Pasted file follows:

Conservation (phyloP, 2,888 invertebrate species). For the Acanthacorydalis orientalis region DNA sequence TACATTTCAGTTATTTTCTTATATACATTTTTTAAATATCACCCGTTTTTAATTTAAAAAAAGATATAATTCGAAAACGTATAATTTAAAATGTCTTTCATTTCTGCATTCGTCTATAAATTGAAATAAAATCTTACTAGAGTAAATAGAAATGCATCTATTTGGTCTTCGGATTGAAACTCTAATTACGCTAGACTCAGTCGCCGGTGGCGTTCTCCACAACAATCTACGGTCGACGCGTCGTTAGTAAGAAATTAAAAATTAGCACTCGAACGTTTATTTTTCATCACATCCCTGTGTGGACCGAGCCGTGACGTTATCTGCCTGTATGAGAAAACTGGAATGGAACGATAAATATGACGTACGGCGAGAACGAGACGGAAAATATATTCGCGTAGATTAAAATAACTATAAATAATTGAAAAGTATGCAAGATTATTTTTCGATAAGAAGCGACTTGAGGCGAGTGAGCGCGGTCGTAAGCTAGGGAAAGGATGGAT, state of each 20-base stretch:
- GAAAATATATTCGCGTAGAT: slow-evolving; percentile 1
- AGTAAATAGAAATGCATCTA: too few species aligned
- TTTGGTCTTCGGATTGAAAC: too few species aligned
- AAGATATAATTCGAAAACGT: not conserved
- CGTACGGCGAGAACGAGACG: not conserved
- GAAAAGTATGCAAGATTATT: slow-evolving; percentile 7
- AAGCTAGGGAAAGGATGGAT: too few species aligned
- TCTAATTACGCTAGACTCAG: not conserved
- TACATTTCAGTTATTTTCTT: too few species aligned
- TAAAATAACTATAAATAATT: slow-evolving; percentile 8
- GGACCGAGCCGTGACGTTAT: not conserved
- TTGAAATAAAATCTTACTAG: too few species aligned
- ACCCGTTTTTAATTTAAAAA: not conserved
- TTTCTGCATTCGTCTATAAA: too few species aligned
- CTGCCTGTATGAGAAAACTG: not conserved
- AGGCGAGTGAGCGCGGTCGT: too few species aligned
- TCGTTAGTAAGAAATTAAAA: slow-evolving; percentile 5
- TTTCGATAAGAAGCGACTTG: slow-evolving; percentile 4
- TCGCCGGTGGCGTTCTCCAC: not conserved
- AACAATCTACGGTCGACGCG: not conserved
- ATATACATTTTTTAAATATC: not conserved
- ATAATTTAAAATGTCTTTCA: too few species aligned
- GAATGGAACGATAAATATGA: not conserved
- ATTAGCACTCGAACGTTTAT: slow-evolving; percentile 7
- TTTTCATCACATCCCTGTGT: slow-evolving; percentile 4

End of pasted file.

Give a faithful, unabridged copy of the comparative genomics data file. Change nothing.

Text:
Conservation (phyloP, 2,888 invertebrate species). For the Acanthacorydalis orientalis region DNA sequence TACATTTCAGTTATTTTCTTATATACATTTTTTAAATATCACCCGTTTTTAATTTAAAAAAAGATATAATTCGAAAACGTATAATTTAAAATGTCTTTCATTTCTGCATTCGTCTATAAATTGAAATAAAATCTTACTAGAGTAAATAGAAATGCATCTATTTGGTCTTCGGATTGAAACTCTAATTACGCTAGACTCAGTCGCCGGTGGCGTTCTCCACAACAATCTACGGTCGACGCGTCGTTAGTAAGAAATTAAAAATTAGCACTCGAACGTTTATTTTTCATCACATCCCTGTGTGGACCGAGCCGTGACGTTATCTGCCTGTATGAGAAAACTGGAATGGAACGATAAATATGACGTACGGCGAGAACGAGACGGAAAATATATTCGCGTAGATTAAAATAACTATAAATAATTGAAAAGTATGCAAGATTATTTTTCGATAAGAAGCGACTTGAGGCGAGTGAGCGCGGTCGTAAGCTAGGGAAAGGATGGAT, state of each 20-base stretch:
- GAAAATATATTCGCGTAGAT: slow-evolving; percentile 1
- AGTAAATAGAAATGCATCTA: too few species aligned
- TTTGGTCTTCGGATTGAAAC: too few species aligned
- AAGATATAATTCGAAAACGT: not conserved
- CGTACGGCGAGAACGAGACG: not conserved
- GAAAAGTATGCAAGATTATT: slow-evolving; percentile 7
- AAGCTAGGGAAAGGATGGAT: too few species aligned
- TCTAATTACGCTAGACTCAG: not conserved
- TACATTTCAGTTATTTTCTT: too few species aligned
- TAAAATAACTATAAATAATT: slow-evolving; percentile 8
- GGACCGAGCCGTGACGTTAT: not conserved
- TTGAAATAAAATCTTACTAG: too few species aligned
- ACCCGTTTTTAATTTAAAAA: not conserved
- TTTCTGCATTCGTCTATAAA: too few species aligned
- CTGCCTGTATGAGAAAACTG: not conserved
- AGGCGAGTGAGCGCGGTCGT: too few species aligned
- TCGTTAGTAAGAAATTAAAA: slow-evolving; percentile 5
- TTTCGATAAGAAGCGACTTG: slow-evolving; percentile 4
- TCGCCGGTGGCGTTCTCCAC: not conserved
- AACAATCTACGGTCGACGCG: not conserved
- ATATACATTTTTTAAATATC: not conserved
- ATAATTTAAAATGTCTTTCA: too few species aligned
- GAATGGAACGATAAATATGA: not conserved
- ATTAGCACTCGAACGTTTAT: slow-evolving; percentile 7
- TTTTCATCACATCCCTGTGT: slow-evolving; percentile 4